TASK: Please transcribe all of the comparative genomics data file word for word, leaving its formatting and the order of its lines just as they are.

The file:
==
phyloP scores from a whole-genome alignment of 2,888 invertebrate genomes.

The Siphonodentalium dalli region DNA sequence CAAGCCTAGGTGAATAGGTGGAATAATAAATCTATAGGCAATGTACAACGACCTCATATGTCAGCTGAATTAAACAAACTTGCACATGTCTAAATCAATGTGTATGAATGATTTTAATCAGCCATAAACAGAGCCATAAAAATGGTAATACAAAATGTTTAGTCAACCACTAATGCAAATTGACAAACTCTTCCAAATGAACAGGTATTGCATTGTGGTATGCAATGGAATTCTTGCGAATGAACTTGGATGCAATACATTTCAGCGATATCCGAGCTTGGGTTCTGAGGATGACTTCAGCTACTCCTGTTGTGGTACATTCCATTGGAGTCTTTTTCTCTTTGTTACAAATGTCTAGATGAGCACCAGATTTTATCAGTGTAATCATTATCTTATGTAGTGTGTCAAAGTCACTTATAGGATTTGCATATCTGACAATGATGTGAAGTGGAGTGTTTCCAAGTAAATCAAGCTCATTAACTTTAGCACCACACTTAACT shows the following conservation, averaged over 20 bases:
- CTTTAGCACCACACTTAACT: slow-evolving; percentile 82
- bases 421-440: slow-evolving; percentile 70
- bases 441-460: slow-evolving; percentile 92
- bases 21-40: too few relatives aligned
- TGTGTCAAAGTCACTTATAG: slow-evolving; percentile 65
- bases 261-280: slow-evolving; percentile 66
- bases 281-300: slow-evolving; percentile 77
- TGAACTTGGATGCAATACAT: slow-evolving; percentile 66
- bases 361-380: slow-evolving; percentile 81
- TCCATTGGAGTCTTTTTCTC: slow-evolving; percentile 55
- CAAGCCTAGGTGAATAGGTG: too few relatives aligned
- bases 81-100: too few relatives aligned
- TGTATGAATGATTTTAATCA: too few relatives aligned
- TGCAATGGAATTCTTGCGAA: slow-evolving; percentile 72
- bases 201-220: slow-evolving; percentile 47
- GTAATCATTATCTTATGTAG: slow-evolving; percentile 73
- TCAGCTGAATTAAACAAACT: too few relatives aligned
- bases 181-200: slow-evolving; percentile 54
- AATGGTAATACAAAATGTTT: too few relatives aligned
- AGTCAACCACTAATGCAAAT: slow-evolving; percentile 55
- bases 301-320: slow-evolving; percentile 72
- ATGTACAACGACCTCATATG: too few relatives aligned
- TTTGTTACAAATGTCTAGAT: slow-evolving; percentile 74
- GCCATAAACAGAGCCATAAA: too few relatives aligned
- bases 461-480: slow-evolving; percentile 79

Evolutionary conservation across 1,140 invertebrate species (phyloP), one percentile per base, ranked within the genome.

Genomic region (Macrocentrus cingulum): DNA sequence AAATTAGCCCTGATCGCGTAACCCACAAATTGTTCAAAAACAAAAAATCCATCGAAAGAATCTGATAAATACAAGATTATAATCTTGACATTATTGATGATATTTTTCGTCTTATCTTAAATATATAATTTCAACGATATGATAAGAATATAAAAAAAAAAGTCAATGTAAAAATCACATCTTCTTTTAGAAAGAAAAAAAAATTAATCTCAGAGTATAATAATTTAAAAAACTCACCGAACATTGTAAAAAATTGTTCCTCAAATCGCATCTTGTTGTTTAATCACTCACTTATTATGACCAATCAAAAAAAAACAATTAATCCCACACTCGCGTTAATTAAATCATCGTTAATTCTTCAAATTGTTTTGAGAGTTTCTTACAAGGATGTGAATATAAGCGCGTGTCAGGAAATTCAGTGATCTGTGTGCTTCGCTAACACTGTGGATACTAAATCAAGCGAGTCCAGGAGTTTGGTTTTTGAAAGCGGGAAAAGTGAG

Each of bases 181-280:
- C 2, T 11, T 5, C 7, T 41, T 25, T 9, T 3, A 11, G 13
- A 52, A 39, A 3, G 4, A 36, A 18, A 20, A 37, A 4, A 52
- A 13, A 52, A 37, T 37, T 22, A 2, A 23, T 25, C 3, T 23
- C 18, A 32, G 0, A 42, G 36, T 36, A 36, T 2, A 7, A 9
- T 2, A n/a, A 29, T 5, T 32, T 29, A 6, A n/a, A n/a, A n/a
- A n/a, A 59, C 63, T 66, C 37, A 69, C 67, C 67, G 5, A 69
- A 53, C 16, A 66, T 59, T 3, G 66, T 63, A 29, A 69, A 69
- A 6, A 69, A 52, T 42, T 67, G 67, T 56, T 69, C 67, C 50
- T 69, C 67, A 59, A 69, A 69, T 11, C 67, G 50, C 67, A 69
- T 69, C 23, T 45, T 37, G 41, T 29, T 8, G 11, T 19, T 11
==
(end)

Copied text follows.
phyloP scores from a whole-genome alignment of 2,888 invertebrate genomes.

The Siphonodentalium dalli region DNA sequence CAAGCCTAGGTGAATAGGTGGAATAATAAATCTATAGGCAATGTACAACGACCTCATATGTCAGCTGAATTAAACAAACTTGCACATGTCTAAATCAATGTGTATGAATGATTTTAATCAGCCATAAACAGAGCCATAAAAATGGTAATACAAAATGTTTAGTCAACCACTAATGCAAATTGACAAACTCTTCCAAATGAACAGGTATTGCATTGTGGTATGCAATGGAATTCTTGCGAATGAACTTGGATGCAATACATTTCAGCGATATCCGAGCTTGGGTTCTGAGGATGACTTCAGCTACTCCTGTTGTGGTACATTCCATTGGAGTCTTTTTCTCTTTGTTACAAATGTCTAGATGAGCACCAGATTTTATCAGTGTAATCATTATCTTATGTAGTGTGTCAAAGTCACTTATAGGATTTGCATATCTGACAATGATGTGAAGTGGAGTGTTTCCAAGTAAATCAAGCTCATTAACTTTAGCACCACACTTAACT shows the following conservation, averaged over 20 bases:
- CTTTAGCACCACACTTAACT: slow-evolving; percentile 82
- bases 421-440: slow-evolving; percentile 70
- bases 441-460: slow-evolving; percentile 92
- bases 21-40: too few relatives aligned
- TGTGTCAAAGTCACTTATAG: slow-evolving; percentile 65
- bases 261-280: slow-evolving; percentile 66
- bases 281-300: slow-evolving; percentile 77
- TGAACTTGGATGCAATACAT: slow-evolving; percentile 66
- bases 361-380: slow-evolving; percentile 81
- TCCATTGGAGTCTTTTTCTC: slow-evolving; percentile 55
- CAAGCCTAGGTGAATAGGTG: too few relatives aligned
- bases 81-100: too few relatives aligned
- TGTATGAATGATTTTAATCA: too few relatives aligned
- TGCAATGGAATTCTTGCGAA: slow-evolving; percentile 72
- bases 201-220: slow-evolving; percentile 47
- GTAATCATTATCTTATGTAG: slow-evolving; percentile 73
- TCAGCTGAATTAAACAAACT: too few relatives aligned
- bases 181-200: slow-evolving; percentile 54
- AATGGTAATACAAAATGTTT: too few relatives aligned
- AGTCAACCACTAATGCAAAT: slow-evolving; percentile 55
- bases 301-320: slow-evolving; percentile 72
- ATGTACAACGACCTCATATG: too few relatives aligned
- TTTGTTACAAATGTCTAGAT: slow-evolving; percentile 74
- GCCATAAACAGAGCCATAAA: too few relatives aligned
- bases 461-480: slow-evolving; percentile 79

Evolutionary conservation across 1,140 invertebrate species (phyloP), one percentile per base, ranked within the genome.

Genomic region (Macrocentrus cingulum): DNA sequence AAATTAGCCCTGATCGCGTAACCCACAAATTGTTCAAAAACAAAAAATCCATCGAAAGAATCTGATAAATACAAGATTATAATCTTGACATTATTGATGATATTTTTCGTCTTATCTTAAATATATAATTTCAACGATATGATAAGAATATAAAAAAAAAAGTCAATGTAAAAATCACATCTTCTTTTAGAAAGAAAAAAAAATTAATCTCAGAGTATAATAATTTAAAAAACTCACCGAACATTGTAAAAAATTGTTCCTCAAATCGCATCTTGTTGTTTAATCACTCACTTATTATGACCAATCAAAAAAAAACAATTAATCCCACACTCGCGTTAATTAAATCATCGTTAATTCTTCAAATTGTTTTGAGAGTTTCTTACAAGGATGTGAATATAAGCGCGTGTCAGGAAATTCAGTGATCTGTGTGCTTCGCTAACACTGTGGATACTAAATCAAGCGAGTCCAGGAGTTTGGTTTTTGAAAGCGGGAAAAGTGAG

Each of bases 181-280:
- C 2, T 11, T 5, C 7, T 41, T 25, T 9, T 3, A 11, G 13
- A 52, A 39, A 3, G 4, A 36, A 18, A 20, A 37, A 4, A 52
- A 13, A 52, A 37, T 37, T 22, A 2, A 23, T 25, C 3, T 23
- C 18, A 32, G 0, A 42, G 36, T 36, A 36, T 2, A 7, A 9
- T 2, A n/a, A 29, T 5, T 32, T 29, A 6, A n/a, A n/a, A n/a
- A n/a, A 59, C 63, T 66, C 37, A 69, C 67, C 67, G 5, A 69
- A 53, C 16, A 66, T 59, T 3, G 66, T 63, A 29, A 69, A 69
- A 6, A 69, A 52, T 42, T 67, G 67, T 56, T 69, C 67, C 50
- T 69, C 67, A 59, A 69, A 69, T 11, C 67, G 50, C 67, A 69
- T 69, C 23, T 45, T 37, G 41, T 29, T 8, G 11, T 19, T 11